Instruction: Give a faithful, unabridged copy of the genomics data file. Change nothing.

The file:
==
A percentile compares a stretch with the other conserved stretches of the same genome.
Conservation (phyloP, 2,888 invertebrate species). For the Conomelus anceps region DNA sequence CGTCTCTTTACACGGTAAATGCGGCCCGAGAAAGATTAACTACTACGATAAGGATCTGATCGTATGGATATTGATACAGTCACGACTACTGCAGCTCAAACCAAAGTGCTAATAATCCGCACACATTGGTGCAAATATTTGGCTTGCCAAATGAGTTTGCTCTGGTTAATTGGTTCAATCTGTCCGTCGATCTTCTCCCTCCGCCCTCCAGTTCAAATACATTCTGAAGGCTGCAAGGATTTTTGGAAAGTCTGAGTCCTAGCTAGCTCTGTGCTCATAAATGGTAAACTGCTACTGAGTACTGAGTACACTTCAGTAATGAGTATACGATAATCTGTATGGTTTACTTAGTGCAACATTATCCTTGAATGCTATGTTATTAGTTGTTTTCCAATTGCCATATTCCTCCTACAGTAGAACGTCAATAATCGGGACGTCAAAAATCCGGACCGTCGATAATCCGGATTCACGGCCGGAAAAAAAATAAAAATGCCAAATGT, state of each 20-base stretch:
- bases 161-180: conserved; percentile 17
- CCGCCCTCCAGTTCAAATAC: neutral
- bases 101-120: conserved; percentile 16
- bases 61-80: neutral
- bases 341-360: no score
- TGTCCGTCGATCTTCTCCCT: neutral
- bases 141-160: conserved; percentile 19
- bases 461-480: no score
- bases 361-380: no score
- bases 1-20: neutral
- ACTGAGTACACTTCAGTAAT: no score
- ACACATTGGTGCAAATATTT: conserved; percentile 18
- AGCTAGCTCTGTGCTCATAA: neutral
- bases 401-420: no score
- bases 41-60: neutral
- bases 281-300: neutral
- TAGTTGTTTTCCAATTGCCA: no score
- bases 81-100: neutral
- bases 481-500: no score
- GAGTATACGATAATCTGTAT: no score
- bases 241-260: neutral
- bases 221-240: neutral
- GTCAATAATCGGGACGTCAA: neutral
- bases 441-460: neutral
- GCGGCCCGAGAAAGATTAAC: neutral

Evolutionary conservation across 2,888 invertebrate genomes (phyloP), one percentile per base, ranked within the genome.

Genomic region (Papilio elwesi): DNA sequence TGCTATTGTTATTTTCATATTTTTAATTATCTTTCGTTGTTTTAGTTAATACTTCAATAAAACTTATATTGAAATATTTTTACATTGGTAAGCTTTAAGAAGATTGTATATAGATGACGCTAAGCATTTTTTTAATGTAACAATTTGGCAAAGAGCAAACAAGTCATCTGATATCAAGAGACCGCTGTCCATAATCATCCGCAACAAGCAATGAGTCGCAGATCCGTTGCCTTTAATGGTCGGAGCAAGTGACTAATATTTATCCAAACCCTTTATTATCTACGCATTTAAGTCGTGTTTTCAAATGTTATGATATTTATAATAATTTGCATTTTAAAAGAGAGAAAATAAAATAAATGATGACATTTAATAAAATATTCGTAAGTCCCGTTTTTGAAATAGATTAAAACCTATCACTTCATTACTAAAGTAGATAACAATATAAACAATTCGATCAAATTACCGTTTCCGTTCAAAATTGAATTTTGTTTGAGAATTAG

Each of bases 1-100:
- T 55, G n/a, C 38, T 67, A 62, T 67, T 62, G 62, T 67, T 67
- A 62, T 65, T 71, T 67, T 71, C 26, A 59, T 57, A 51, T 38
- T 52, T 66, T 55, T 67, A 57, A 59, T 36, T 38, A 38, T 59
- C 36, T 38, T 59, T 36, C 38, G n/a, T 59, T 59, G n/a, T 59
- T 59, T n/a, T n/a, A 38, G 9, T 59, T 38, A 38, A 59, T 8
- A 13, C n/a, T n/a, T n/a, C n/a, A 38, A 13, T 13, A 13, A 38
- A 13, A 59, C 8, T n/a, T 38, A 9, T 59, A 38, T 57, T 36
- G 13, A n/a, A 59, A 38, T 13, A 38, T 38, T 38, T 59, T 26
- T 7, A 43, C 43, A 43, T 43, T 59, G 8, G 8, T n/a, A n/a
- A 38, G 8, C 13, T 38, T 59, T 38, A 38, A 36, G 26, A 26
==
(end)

A percentile compares a stretch with the other conserved stretches of the same genome.
Conservation (phyloP, 2,888 invertebrate species). For the Conomelus anceps region DNA sequence CGTCTCTTTACACGGTAAATGCGGCCCGAGAAAGATTAACTACTACGATAAGGATCTGATCGTATGGATATTGATACAGTCACGACTACTGCAGCTCAAACCAAAGTGCTAATAATCCGCACACATTGGTGCAAATATTTGGCTTGCCAAATGAGTTTGCTCTGGTTAATTGGTTCAATCTGTCCGTCGATCTTCTCCCTCCGCCCTCCAGTTCAAATACATTCTGAAGGCTGCAAGGATTTTTGGAAAGTCTGAGTCCTAGCTAGCTCTGTGCTCATAAATGGTAAACTGCTACTGAGTACTGAGTACACTTCAGTAATGAGTATACGATAATCTGTATGGTTTACTTAGTGCAACATTATCCTTGAATGCTATGTTATTAGTTGTTTTCCAATTGCCATATTCCTCCTACAGTAGAACGTCAATAATCGGGACGTCAAAAATCCGGACCGTCGATAATCCGGATTCACGGCCGGAAAAAAAATAAAAATGCCAAATGT, state of each 20-base stretch:
- bases 161-180: conserved; percentile 17
- CCGCCCTCCAGTTCAAATAC: neutral
- bases 101-120: conserved; percentile 16
- bases 61-80: neutral
- bases 341-360: no score
- TGTCCGTCGATCTTCTCCCT: neutral
- bases 141-160: conserved; percentile 19
- bases 461-480: no score
- bases 361-380: no score
- bases 1-20: neutral
- ACTGAGTACACTTCAGTAAT: no score
- ACACATTGGTGCAAATATTT: conserved; percentile 18
- AGCTAGCTCTGTGCTCATAA: neutral
- bases 401-420: no score
- bases 41-60: neutral
- bases 281-300: neutral
- TAGTTGTTTTCCAATTGCCA: no score
- bases 81-100: neutral
- bases 481-500: no score
- GAGTATACGATAATCTGTAT: no score
- bases 241-260: neutral
- bases 221-240: neutral
- GTCAATAATCGGGACGTCAA: neutral
- bases 441-460: neutral
- GCGGCCCGAGAAAGATTAAC: neutral

Evolutionary conservation across 2,888 invertebrate genomes (phyloP), one percentile per base, ranked within the genome.

Genomic region (Papilio elwesi): DNA sequence TGCTATTGTTATTTTCATATTTTTAATTATCTTTCGTTGTTTTAGTTAATACTTCAATAAAACTTATATTGAAATATTTTTACATTGGTAAGCTTTAAGAAGATTGTATATAGATGACGCTAAGCATTTTTTTAATGTAACAATTTGGCAAAGAGCAAACAAGTCATCTGATATCAAGAGACCGCTGTCCATAATCATCCGCAACAAGCAATGAGTCGCAGATCCGTTGCCTTTAATGGTCGGAGCAAGTGACTAATATTTATCCAAACCCTTTATTATCTACGCATTTAAGTCGTGTTTTCAAATGTTATGATATTTATAATAATTTGCATTTTAAAAGAGAGAAAATAAAATAAATGATGACATTTAATAAAATATTCGTAAGTCCCGTTTTTGAAATAGATTAAAACCTATCACTTCATTACTAAAGTAGATAACAATATAAACAATTCGATCAAATTACCGTTTCCGTTCAAAATTGAATTTTGTTTGAGAATTAG

Each of bases 1-100:
- T 55, G n/a, C 38, T 67, A 62, T 67, T 62, G 62, T 67, T 67
- A 62, T 65, T 71, T 67, T 71, C 26, A 59, T 57, A 51, T 38
- T 52, T 66, T 55, T 67, A 57, A 59, T 36, T 38, A 38, T 59
- C 36, T 38, T 59, T 36, C 38, G n/a, T 59, T 59, G n/a, T 59
- T 59, T n/a, T n/a, A 38, G 9, T 59, T 38, A 38, A 59, T 8
- A 13, C n/a, T n/a, T n/a, C n/a, A 38, A 13, T 13, A 13, A 38
- A 13, A 59, C 8, T n/a, T 38, A 9, T 59, A 38, T 57, T 36
- G 13, A n/a, A 59, A 38, T 13, A 38, T 38, T 38, T 59, T 26
- T 7, A 43, C 43, A 43, T 43, T 59, G 8, G 8, T n/a, A n/a
- A 38, G 8, C 13, T 38, T 59, T 38, A 38, A 36, G 26, A 26